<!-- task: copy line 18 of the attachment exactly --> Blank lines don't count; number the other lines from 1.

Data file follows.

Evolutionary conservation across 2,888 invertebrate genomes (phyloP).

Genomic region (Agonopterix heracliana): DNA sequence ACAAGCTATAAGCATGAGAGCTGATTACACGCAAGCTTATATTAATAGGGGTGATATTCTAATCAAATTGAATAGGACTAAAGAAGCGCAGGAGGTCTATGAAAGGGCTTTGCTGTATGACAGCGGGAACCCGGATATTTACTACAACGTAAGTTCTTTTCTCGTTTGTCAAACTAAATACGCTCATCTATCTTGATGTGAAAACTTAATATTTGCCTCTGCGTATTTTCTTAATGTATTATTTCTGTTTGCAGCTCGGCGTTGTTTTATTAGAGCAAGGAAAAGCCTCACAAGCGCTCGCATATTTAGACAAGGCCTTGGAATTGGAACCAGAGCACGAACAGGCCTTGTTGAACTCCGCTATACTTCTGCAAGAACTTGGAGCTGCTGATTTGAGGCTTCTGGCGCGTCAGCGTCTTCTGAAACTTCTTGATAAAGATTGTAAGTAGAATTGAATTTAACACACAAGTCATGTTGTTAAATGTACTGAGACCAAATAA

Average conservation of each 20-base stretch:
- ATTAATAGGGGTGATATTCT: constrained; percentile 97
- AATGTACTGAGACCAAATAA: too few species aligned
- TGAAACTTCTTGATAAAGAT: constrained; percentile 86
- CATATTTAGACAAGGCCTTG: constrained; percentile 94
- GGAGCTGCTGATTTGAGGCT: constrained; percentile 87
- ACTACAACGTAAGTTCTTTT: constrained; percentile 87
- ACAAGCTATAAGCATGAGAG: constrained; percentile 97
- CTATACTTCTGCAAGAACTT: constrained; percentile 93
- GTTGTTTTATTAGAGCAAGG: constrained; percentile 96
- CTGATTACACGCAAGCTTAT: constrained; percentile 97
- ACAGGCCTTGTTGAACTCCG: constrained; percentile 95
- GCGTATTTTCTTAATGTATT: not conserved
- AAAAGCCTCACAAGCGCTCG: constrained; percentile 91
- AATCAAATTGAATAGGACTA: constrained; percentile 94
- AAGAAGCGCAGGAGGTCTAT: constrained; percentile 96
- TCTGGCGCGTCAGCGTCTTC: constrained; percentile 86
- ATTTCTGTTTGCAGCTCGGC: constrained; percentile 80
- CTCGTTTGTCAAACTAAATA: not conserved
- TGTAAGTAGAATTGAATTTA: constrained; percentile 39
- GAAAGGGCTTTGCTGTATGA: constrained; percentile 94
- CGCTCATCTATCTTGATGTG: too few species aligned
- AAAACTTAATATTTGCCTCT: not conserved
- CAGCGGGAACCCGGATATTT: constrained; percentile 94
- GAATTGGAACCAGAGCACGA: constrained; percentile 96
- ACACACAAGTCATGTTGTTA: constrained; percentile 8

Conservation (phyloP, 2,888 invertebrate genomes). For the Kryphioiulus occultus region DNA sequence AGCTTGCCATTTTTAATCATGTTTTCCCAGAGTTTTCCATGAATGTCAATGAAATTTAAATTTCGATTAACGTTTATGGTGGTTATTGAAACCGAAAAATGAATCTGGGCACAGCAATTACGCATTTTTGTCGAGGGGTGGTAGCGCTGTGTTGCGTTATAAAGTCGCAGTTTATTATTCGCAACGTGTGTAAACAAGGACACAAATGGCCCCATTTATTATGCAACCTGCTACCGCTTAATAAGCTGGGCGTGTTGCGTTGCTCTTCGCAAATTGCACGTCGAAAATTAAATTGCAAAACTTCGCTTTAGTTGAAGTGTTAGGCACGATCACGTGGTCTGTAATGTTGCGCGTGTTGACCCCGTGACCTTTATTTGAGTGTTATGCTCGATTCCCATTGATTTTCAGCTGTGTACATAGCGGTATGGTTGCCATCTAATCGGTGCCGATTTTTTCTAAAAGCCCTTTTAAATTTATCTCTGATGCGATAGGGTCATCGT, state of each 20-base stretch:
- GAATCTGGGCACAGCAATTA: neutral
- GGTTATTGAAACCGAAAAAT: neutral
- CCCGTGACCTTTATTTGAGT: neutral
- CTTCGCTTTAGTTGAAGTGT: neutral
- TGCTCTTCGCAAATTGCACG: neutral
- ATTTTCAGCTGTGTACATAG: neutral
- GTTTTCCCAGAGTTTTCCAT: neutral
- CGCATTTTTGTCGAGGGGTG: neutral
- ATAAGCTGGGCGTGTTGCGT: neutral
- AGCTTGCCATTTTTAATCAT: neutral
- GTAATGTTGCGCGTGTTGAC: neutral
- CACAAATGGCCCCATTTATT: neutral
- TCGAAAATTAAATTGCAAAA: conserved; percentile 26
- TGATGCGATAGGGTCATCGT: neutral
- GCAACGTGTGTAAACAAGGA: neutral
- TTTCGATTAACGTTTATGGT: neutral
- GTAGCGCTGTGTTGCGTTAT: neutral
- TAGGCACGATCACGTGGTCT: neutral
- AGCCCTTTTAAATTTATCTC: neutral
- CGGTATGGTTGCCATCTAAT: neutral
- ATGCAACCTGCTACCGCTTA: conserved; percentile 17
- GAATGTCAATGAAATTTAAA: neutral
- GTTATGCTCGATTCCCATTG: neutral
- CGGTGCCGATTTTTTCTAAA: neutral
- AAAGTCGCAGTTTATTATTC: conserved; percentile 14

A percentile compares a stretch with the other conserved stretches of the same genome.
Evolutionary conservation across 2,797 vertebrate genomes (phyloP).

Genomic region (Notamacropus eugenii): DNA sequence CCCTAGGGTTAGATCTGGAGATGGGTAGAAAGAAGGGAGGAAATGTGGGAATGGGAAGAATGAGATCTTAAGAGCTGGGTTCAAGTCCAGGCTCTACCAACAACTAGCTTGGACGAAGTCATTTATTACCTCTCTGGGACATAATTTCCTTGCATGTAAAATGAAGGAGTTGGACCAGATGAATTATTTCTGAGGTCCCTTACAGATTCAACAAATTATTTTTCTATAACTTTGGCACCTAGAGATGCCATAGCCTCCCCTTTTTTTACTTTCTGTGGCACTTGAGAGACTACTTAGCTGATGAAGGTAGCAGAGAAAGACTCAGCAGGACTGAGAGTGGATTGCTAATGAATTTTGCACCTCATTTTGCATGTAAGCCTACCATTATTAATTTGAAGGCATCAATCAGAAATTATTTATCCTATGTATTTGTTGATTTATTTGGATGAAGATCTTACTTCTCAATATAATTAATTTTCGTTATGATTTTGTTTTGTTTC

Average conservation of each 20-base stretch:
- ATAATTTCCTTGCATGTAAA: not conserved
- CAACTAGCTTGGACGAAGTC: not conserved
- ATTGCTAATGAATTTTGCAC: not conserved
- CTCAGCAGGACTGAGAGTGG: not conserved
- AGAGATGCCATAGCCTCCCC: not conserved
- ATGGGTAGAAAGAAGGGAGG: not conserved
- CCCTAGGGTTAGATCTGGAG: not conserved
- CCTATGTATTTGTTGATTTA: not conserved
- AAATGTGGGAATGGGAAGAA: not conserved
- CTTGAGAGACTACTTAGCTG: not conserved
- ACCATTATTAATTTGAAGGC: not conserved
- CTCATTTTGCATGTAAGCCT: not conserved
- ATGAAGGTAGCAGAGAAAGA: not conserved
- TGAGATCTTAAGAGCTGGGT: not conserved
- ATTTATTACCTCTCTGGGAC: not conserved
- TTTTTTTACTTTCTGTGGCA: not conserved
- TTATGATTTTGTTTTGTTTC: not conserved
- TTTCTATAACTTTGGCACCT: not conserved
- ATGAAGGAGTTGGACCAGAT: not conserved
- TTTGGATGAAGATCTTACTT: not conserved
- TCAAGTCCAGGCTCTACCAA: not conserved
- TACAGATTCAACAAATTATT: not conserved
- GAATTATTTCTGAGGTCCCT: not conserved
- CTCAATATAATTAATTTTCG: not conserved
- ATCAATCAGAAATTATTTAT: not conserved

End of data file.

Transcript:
- AAGAAGCGCAGGAGGTCTAT: constrained; percentile 96